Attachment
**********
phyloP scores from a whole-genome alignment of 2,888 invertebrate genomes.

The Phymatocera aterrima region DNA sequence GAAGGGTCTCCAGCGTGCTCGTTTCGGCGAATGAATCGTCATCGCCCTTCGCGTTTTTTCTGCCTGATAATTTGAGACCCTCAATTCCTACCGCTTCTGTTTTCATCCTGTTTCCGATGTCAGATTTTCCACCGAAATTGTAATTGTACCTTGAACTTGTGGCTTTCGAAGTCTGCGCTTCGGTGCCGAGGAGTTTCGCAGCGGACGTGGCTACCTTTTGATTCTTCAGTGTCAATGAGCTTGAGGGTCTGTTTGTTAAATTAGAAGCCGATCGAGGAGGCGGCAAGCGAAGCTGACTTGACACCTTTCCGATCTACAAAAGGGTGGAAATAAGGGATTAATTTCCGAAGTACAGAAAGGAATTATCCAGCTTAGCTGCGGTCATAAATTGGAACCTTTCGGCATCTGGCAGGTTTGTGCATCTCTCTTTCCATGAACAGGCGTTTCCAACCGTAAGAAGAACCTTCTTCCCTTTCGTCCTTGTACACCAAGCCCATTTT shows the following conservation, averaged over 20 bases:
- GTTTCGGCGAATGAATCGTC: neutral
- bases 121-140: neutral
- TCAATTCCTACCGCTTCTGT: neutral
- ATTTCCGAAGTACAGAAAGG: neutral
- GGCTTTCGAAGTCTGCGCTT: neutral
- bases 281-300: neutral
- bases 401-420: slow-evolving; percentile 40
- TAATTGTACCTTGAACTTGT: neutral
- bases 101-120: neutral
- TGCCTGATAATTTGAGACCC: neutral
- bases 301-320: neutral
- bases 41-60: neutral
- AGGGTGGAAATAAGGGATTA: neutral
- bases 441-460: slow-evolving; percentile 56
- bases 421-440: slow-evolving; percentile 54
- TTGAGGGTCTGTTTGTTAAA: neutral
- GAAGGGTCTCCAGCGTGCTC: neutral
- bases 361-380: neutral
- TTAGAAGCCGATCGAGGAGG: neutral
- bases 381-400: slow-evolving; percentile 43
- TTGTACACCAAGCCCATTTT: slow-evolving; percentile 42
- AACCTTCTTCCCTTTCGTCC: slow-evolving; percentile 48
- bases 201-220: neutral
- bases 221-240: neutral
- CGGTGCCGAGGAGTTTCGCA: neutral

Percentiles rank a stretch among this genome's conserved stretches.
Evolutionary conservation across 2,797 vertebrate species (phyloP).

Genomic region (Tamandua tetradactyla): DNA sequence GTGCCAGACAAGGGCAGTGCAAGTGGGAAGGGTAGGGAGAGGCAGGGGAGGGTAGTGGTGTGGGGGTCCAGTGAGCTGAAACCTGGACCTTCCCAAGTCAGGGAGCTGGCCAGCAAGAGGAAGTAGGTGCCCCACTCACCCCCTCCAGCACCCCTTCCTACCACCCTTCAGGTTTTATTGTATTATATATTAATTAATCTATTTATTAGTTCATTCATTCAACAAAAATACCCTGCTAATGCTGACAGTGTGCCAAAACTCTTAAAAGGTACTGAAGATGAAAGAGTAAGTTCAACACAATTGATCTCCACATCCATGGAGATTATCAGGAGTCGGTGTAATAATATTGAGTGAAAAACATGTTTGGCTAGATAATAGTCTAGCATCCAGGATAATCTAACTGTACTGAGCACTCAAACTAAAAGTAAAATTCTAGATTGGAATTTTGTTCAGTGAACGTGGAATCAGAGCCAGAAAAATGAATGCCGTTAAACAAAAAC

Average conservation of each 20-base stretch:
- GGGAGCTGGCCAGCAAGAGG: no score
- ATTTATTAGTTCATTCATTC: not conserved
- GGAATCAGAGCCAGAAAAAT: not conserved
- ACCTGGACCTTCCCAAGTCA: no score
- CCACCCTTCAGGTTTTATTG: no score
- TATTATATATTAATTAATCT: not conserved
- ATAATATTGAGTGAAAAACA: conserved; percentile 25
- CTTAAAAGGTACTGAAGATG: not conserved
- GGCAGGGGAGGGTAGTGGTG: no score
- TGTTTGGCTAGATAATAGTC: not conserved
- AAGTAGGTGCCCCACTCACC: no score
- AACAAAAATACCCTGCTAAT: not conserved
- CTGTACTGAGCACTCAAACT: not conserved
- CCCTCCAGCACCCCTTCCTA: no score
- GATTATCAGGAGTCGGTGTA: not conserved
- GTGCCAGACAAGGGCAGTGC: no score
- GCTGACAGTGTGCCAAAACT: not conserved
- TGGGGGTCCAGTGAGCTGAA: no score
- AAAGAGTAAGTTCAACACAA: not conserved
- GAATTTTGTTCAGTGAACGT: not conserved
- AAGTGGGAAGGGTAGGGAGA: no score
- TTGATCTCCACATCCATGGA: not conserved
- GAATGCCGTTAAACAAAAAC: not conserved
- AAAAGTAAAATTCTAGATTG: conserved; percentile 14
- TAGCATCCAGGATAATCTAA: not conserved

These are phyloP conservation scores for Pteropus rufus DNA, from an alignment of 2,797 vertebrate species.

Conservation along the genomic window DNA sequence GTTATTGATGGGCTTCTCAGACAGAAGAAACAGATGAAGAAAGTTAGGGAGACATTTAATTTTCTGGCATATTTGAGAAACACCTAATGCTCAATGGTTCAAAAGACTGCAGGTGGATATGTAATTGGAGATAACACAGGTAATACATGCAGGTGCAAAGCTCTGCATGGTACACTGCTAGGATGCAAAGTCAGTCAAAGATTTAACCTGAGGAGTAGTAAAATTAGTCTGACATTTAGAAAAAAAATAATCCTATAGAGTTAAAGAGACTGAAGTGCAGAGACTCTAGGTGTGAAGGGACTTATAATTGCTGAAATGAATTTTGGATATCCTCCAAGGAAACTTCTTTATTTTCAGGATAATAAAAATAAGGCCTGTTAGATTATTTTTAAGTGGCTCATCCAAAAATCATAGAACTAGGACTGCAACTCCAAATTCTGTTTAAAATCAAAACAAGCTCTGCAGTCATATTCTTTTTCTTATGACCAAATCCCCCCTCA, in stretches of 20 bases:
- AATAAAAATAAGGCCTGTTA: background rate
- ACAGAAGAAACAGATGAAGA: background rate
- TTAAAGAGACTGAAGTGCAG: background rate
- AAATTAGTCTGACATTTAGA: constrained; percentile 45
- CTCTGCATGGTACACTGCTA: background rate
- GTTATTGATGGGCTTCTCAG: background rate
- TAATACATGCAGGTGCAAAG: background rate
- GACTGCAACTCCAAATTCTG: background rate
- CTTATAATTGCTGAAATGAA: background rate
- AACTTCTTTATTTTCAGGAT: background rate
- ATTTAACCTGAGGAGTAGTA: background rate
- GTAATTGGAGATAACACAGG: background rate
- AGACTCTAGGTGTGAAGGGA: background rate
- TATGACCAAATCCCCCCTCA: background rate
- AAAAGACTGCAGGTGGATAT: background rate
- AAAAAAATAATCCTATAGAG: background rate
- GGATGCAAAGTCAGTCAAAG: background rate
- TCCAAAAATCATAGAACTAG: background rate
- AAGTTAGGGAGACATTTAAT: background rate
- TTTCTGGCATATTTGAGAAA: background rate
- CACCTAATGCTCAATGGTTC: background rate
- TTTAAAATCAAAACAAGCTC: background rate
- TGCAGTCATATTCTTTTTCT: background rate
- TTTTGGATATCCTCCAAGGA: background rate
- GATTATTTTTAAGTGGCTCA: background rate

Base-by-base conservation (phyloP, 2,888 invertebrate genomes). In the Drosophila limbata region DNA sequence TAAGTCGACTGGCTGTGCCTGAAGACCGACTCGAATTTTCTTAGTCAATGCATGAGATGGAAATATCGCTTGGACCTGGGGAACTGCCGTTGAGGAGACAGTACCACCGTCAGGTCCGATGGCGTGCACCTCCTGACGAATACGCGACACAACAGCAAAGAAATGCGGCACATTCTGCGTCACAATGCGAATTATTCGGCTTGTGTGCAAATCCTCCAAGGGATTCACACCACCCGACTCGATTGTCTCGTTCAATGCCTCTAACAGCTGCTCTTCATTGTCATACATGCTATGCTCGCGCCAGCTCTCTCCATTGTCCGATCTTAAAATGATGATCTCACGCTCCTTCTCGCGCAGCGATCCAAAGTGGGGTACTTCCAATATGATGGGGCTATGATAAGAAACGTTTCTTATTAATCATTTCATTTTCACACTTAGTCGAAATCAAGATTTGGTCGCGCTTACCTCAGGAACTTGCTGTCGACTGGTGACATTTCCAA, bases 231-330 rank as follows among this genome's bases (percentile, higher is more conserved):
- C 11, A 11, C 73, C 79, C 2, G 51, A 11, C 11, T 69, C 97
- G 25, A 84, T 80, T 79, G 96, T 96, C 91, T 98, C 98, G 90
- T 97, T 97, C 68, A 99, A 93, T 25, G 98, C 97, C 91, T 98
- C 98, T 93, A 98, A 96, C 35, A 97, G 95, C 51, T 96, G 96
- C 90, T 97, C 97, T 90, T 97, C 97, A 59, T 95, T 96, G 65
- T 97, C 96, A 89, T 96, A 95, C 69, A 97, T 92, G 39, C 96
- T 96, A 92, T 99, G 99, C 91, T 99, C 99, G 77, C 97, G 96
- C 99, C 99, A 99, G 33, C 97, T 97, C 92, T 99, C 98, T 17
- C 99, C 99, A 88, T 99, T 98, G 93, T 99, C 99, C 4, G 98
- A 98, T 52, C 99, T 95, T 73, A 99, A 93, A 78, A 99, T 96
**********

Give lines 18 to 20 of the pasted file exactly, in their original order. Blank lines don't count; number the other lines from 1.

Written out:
- TTGAGGGTCTGTTTGTTAAA: neutral
- GAAGGGTCTCCAGCGTGCTC: neutral
- bases 361-380: neutral